To Charles Lyell [14–28 June 1849]1
The Lodge Malvern
My dear Lyell
We were uncommonly much obliged to Lady Lyell for her most agreeable letter which told us much which we were very glad & curious to hear. Emma has deputed me to write, for she, poor soul, is in her usual wretched state, which to none of our friends requires any further explanation.—2
I have got your Book3 & have read all first & small part of 2d Volume (reading is the hardest work allowed here) & greatly I have been interested by it— It makes me long to be a Yankey.— Emma desires me to say that she quite “gloated” over the truth of your remarks on religious progress; lying sick on the sofa it has been the only Book she has much enjoyed for a long time. I delight to think how you will disgust some of the Bigots & Educational Dons.—4 As yet there has not been much geolog. or Nat. Hist. for which I hope you feel a little ashamed. Your remarks on all social subjects strike me as worthy of the Author of the Principles & yet (I know it is prejudice & pride) if I had written the Principles I would never have written any travels—but I believe I am more jealous about the honour & glory of the Principles than you are yourself.— I am delighted to hear that you are going to set to work at new Editions; I daresay it will cost you much work. I was glad to see your remarks on Extermination, & the striking instance of the tree of Bartram.—5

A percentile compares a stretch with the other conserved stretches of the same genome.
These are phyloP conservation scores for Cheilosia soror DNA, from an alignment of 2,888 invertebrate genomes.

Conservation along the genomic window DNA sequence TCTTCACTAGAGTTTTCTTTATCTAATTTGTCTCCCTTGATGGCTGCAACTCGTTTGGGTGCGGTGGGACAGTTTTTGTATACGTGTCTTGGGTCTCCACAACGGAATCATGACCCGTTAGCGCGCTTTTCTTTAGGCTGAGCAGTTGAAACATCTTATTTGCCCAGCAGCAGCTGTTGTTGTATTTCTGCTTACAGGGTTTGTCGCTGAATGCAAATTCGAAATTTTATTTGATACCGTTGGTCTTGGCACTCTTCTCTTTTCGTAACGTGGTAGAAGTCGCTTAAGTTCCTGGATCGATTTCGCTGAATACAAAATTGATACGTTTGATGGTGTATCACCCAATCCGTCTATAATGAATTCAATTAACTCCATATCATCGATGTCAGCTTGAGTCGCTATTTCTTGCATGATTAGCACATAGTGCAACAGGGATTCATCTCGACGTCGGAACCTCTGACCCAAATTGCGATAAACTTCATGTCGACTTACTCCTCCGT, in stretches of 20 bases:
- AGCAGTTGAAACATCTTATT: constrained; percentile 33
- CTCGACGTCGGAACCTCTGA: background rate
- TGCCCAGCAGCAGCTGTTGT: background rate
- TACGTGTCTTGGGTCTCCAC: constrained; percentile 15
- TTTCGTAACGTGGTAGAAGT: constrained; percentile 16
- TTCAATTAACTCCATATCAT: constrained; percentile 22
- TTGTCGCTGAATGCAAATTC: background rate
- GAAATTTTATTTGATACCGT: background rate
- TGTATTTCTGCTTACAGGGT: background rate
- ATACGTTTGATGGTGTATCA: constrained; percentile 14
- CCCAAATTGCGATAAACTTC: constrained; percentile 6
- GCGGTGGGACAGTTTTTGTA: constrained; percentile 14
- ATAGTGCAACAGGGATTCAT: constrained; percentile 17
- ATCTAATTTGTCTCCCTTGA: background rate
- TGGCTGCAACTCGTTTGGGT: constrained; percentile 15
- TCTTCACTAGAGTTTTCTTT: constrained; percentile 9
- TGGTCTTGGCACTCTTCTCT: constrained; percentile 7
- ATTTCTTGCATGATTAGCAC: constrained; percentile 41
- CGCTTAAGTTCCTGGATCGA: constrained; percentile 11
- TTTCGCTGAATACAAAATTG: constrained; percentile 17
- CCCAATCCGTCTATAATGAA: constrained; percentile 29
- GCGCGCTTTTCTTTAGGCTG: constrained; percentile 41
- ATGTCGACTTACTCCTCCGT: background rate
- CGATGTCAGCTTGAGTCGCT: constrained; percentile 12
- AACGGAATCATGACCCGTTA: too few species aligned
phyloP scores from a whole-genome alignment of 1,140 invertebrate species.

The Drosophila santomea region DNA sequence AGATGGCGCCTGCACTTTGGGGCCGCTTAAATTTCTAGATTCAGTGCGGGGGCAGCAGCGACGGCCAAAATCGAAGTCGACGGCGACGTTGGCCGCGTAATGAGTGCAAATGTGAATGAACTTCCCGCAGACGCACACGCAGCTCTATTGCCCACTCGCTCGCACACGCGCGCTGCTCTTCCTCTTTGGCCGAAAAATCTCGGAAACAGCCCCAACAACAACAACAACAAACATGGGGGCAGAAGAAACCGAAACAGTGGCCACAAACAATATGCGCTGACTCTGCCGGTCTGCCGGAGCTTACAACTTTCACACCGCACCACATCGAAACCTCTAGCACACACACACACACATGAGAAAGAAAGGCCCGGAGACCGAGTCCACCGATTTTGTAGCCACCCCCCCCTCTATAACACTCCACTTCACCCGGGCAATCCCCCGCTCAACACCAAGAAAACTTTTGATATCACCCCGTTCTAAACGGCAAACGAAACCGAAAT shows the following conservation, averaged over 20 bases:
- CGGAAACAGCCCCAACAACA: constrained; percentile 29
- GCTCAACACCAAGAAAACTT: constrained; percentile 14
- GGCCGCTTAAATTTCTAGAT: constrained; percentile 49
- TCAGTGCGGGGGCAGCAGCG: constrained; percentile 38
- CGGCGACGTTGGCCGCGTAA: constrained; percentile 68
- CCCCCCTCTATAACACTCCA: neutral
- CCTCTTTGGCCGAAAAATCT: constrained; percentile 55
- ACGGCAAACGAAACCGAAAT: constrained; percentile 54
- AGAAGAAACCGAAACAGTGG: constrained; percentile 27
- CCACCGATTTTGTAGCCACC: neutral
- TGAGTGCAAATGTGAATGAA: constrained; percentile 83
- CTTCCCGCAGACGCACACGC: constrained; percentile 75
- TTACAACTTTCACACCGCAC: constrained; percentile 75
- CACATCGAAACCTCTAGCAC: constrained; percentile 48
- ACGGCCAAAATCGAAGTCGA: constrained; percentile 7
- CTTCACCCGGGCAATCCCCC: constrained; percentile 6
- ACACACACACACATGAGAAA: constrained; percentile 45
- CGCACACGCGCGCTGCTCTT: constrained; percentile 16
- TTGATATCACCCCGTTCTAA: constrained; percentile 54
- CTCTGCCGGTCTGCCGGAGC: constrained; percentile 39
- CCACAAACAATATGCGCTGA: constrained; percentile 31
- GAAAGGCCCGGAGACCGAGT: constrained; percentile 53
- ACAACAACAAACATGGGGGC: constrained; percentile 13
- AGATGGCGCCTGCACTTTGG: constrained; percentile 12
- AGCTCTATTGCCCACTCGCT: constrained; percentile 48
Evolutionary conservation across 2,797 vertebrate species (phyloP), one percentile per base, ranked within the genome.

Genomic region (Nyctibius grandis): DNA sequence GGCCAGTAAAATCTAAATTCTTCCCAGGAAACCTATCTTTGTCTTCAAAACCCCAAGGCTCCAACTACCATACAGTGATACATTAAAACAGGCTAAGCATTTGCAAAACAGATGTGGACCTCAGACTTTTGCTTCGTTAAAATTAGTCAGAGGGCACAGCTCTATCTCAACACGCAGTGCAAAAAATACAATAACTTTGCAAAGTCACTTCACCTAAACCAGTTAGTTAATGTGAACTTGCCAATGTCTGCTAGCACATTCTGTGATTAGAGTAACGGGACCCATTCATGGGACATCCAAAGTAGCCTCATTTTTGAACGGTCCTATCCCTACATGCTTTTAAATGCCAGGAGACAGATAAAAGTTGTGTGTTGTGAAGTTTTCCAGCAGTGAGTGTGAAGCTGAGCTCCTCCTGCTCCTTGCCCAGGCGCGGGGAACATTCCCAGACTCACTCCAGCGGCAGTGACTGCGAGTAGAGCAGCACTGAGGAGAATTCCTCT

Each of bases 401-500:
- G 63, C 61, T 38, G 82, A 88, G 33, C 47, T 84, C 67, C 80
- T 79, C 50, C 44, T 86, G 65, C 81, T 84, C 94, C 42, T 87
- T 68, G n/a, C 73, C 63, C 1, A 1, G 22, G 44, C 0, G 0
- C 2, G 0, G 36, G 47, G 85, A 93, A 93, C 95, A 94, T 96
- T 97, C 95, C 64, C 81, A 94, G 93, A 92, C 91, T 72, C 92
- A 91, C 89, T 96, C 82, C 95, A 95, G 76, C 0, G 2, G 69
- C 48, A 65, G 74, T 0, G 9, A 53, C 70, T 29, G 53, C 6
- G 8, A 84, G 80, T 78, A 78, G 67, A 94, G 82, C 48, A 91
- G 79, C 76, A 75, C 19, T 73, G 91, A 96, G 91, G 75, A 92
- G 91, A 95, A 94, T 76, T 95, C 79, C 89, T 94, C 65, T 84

We return home on 30th inst. I have not been quite so well the last week; but I had a few days before that of almost perfect health: the Dr thinks he can quite cure me, but I must go on with all the processes for several more months & he urges me to keep perfectly idle for some time longer, which is a great bore, though it is wonderful how one gets accustomed to any thing: I have bought a horse & taken to ride.— If I go on very well I shall certainly be at Birmingham;6 but otherwise not, for I am determined to try my best & get decent health again.—
We were grieved to hear of Mrs Lyell’s7 illness & all Lady Lyell’s anxiety—& even you had the audacity to fall sick: it must have been dreadfully vexatious just before your Lecture.—8 I have sent a copy of my Instructions from Admiralty Book9 to Geolog. Soc for you, &, if you look at them, I hope you will approve of prominence I have given to study of active causes.— I have two pamphlets of yours on Instructions at Down, which shall sometime be returned to you.— I shd have much liked to have heard Murchison on Jura-blocks,10 about which he wrote to me; with Prince Albert, it must have been a grand night.—11 When at Rivermede12 pray remember me most kindly to Mr & Mrs Horner & all the party there.
I shall be astonished if your Book has not an immense sale, for almost everyone is interested about America, & all who are, must enjoy your Book
Yours most sincerely | C. Darwin
Mentions illness of Emma Darwin.
Comments on CL’s Second visit to the United States .
His water treatment by J. M. Gully.
CD’s contribution ["Geology"] to J. W. Herschel’s Manual of scientific enquiry [(1849), Collected papers 1: 227–50].
Please cite as
Darwin Correspondence Project, “Letter no. 1242,” accessed on 26 October 2016, http://www.darwinproject.ac.uk/DCP-LETT-1242